Plant and Environmental Protection Sciences
Dr. Koon-Hui Wang's lab and CTAHR Cooperative Extension are working on alternative soil-borne disease management methods to protect "Pisang Awak" banana from Fusarium wilt.
Link to video: https://youtu.be/kkZ8wgeZTGk
Dr. Brent Sipes is teaming up with CTAHR economist, Dr. Catherine Chan and scientists from Michigan State University to share our knowledge in promoting soil health for nematode managament with potato growers in Guatemala as part of the USAID mission to reduce poverty in developing nations.
PEPS Insect Ecology Specialist Dr. Mark Wright has shown that honeybee pheromones can repel elephants, suggesting a new tool to keep the pachyderms out of areas where they can come into conflict with humans.
Link to Video: https://youtu.be/fq5e1c_F7js
Dr. Mike Melzer and his lab developed high-throughput pathogen diagnostic techniques to help US and Canadian seed potato growers to produce certified pathogen-free potato seeds on Oahu. This project is the foundation of the US's $3.7 billion annual potato crop.
A bioluminescence gene (GFP) inserted into the genome of Tobacco mosaic virus allows researchers to track the progression of infection as the virus travels throughout the plant. Infected areas glow green under ultraviolet light, while uninfected areas remain red.
Drs. Shizu Watanabe and Michael Melzer (Agrosecurity Laboratory) search for coconut rhinoceros beetles in a coconut palm in Palau to understand the genetics of the population and develop management tools in Hawaii, Palau, and elsewhere in the Pacific Region.
Students sampling insects above the clouds at 13,800 feet to find out who eats who in a unique and potentially endangered ecosystem on the top of a volcano.
Natasha Navet, PhD student in Tian Lab, is investigating an easy and rapid assay to identify transgenic basil plants in T1 segregating populations.
Dr. Janice Uchida's Phytomycology lab is screening cacao cultivars for resistance to Phytophthora, a pathogen that causes fruit rot and severely limits production in the field.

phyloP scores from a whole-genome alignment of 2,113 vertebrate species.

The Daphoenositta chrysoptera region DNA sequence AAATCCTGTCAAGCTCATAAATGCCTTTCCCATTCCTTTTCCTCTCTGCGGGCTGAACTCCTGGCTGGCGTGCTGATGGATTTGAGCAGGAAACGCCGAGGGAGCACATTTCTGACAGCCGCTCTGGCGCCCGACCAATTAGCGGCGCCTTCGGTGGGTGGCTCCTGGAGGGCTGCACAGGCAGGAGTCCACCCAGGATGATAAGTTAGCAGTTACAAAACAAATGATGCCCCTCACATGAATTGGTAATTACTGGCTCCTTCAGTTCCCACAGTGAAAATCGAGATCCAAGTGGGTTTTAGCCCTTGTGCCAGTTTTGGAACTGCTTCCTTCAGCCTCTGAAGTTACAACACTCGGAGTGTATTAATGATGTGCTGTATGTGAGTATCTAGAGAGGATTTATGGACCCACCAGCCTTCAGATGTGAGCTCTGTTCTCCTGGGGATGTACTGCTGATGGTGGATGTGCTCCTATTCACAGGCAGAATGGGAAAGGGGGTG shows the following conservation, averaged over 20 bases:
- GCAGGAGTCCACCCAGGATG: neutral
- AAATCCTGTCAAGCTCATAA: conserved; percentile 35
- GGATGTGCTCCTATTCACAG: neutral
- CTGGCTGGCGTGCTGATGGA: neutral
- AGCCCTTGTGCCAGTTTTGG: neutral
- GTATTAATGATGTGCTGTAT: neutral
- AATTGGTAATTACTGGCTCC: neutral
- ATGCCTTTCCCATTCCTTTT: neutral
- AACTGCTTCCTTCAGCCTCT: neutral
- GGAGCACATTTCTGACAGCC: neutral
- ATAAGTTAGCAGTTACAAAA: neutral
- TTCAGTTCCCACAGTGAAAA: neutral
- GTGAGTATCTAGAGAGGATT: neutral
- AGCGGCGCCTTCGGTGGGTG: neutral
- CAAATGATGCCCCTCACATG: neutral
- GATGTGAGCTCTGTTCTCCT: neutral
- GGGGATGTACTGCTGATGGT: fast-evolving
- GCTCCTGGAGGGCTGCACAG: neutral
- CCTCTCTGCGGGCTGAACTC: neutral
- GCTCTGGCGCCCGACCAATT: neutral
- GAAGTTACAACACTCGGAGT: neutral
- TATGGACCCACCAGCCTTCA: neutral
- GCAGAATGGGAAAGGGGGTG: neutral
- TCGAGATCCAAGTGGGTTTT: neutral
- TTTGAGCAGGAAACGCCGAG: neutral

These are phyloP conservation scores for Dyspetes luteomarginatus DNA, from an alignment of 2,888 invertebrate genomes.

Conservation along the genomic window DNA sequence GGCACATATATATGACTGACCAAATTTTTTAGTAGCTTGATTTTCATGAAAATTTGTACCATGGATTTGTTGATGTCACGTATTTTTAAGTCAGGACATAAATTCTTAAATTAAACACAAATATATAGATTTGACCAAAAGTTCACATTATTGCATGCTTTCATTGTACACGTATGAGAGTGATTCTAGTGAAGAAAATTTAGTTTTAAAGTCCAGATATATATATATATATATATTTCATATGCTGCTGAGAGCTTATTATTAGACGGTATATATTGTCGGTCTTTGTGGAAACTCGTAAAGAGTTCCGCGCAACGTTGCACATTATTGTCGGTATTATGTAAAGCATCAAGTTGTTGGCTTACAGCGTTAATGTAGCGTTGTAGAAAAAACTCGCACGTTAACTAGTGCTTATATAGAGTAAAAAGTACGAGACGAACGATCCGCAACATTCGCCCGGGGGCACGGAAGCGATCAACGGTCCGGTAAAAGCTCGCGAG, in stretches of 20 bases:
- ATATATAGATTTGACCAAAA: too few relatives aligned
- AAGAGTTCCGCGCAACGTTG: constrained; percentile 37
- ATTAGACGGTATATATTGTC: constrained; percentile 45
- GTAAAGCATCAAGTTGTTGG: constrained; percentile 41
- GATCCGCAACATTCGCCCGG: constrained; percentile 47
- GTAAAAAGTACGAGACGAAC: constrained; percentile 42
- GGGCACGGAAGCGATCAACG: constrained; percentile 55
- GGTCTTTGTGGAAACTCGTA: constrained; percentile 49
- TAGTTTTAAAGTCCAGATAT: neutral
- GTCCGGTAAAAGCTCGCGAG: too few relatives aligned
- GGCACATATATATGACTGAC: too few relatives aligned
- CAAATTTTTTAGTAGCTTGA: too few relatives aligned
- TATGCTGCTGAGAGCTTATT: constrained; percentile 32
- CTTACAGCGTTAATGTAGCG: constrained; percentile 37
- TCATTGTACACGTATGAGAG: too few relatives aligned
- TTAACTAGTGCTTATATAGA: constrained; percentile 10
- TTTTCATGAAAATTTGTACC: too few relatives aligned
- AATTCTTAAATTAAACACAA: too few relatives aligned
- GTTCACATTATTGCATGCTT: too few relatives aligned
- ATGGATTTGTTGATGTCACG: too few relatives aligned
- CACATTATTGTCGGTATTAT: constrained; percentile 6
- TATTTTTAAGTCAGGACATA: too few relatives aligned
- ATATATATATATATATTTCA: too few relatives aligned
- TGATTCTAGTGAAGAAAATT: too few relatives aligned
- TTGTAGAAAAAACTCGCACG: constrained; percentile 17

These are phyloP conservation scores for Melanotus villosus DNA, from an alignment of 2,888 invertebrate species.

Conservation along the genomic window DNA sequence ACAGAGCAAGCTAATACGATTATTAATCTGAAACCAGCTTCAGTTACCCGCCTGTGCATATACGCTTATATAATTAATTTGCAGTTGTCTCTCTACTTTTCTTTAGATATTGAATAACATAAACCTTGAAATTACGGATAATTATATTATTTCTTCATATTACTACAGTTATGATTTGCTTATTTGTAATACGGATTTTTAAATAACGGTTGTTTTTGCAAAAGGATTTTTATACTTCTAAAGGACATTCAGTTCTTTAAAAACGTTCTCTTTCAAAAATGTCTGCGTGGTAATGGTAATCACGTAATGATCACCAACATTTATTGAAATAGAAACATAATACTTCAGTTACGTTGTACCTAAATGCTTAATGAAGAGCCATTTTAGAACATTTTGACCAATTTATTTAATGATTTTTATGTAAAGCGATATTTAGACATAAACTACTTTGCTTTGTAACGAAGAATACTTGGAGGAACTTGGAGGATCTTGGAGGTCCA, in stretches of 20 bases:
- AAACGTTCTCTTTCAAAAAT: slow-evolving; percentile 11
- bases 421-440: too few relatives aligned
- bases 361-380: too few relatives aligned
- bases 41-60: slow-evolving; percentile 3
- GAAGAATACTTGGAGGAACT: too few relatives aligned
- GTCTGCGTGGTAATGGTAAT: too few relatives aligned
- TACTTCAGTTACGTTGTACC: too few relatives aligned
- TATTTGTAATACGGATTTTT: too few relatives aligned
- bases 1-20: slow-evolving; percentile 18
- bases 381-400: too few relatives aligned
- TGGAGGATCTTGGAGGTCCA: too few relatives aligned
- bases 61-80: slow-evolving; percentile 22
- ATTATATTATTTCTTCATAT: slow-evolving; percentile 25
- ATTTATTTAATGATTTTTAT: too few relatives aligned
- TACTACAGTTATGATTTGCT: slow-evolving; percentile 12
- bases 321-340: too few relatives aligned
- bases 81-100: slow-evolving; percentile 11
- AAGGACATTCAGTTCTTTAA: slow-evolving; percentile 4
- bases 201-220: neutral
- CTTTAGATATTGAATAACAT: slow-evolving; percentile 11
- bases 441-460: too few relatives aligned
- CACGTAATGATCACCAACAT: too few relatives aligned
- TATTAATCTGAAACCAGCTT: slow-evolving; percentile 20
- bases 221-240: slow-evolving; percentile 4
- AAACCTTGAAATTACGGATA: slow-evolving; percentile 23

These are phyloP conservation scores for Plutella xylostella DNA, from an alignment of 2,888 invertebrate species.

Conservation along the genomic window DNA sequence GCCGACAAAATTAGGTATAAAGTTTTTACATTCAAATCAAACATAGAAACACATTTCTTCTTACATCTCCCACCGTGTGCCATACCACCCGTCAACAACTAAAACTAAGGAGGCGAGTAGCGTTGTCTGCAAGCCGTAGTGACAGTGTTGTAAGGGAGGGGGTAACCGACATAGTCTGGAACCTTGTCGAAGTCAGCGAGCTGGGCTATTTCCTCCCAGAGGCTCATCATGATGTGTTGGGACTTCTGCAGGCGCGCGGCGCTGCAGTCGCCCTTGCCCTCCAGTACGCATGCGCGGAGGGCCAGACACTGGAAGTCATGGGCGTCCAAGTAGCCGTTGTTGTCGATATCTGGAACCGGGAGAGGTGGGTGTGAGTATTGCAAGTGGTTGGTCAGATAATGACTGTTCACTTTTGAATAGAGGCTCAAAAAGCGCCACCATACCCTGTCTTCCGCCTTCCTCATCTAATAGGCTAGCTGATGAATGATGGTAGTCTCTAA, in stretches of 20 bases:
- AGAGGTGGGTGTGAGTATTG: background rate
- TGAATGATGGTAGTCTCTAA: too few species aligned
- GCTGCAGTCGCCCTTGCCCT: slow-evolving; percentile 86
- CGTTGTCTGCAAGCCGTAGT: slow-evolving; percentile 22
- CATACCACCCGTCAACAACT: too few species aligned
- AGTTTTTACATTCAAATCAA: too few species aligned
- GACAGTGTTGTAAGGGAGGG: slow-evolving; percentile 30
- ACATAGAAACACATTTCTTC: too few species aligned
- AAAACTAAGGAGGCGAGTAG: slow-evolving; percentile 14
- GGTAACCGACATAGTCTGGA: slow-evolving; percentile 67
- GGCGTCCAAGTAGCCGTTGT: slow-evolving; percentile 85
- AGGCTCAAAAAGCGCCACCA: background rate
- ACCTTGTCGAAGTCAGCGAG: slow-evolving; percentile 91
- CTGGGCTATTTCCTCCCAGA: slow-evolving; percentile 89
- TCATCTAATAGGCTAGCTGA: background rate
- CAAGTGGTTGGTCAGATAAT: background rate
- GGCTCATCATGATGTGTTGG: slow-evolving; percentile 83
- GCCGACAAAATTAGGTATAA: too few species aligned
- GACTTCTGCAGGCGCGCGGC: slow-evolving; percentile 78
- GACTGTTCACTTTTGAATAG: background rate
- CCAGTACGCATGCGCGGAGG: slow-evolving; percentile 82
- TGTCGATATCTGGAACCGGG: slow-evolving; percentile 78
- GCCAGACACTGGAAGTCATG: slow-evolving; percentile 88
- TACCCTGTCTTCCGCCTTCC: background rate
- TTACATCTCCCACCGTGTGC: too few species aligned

Our collections hold over 400,000 specimens of, mostly Hawaiian, insect species that are available for research projects and a source of inspiration for students of all ages.
Undergraduate students participated in a DIY screenhouse project to help organic farmers battling challenging pests otherwise difficult to be managed in organic production system.
Student field trip to an experiment station to learn about various weed management strategies from extension agents.
The Kamehameha Butterfly is one of only two butterfies endemic to Hawaii. PEPS researchers are trying to preserve this butterfly, whose population is dwindling in the wild.
Bachelor of Science Program
Preparation for an advanced degree in Entomology or Plant Pathology begins in the Department of Tropical Plant and Soil Sciences "Tropical Agriculture and Environment" undergraduate program. Enroll in the "Insects, Plant Pathology and Invasive Species Management" Track to prepare for Masters and PhD studies at PEPS.
MASTER AND DOCTORATE IN
Hawaii's location in the Pacific basin provides students with an ideal setting for tropical pest management and environmental studies. Learn more about advanced studies in Entomology here.
MASTER AND DOCTORATE IN
TROPICAL PLANT PATHOLOGY
Agriculture, urban, and natural environments are severely affected by invasive plants, arthropods (and other animals), and disease-causing organisms. Learn more about advanced studies in Tropical Plant Pathology here.
Learn more about PEPS research efforts in Hawaiiʻs unique island ecosystems here.
PEPS is home to many important Extension and Outreach programs for Hawai'i, to address the pest pressures of our subtropical climate.
Department of Plant & Environmental Protection Sciences
Gilmore Hall 310
Honolulu, HI 96822
Phone: (808) 956-7076
Fax: (808) 956-2428
If you require information in an alternative format, please contact us at: PEPS-ADA@ctahr.hawaii.edu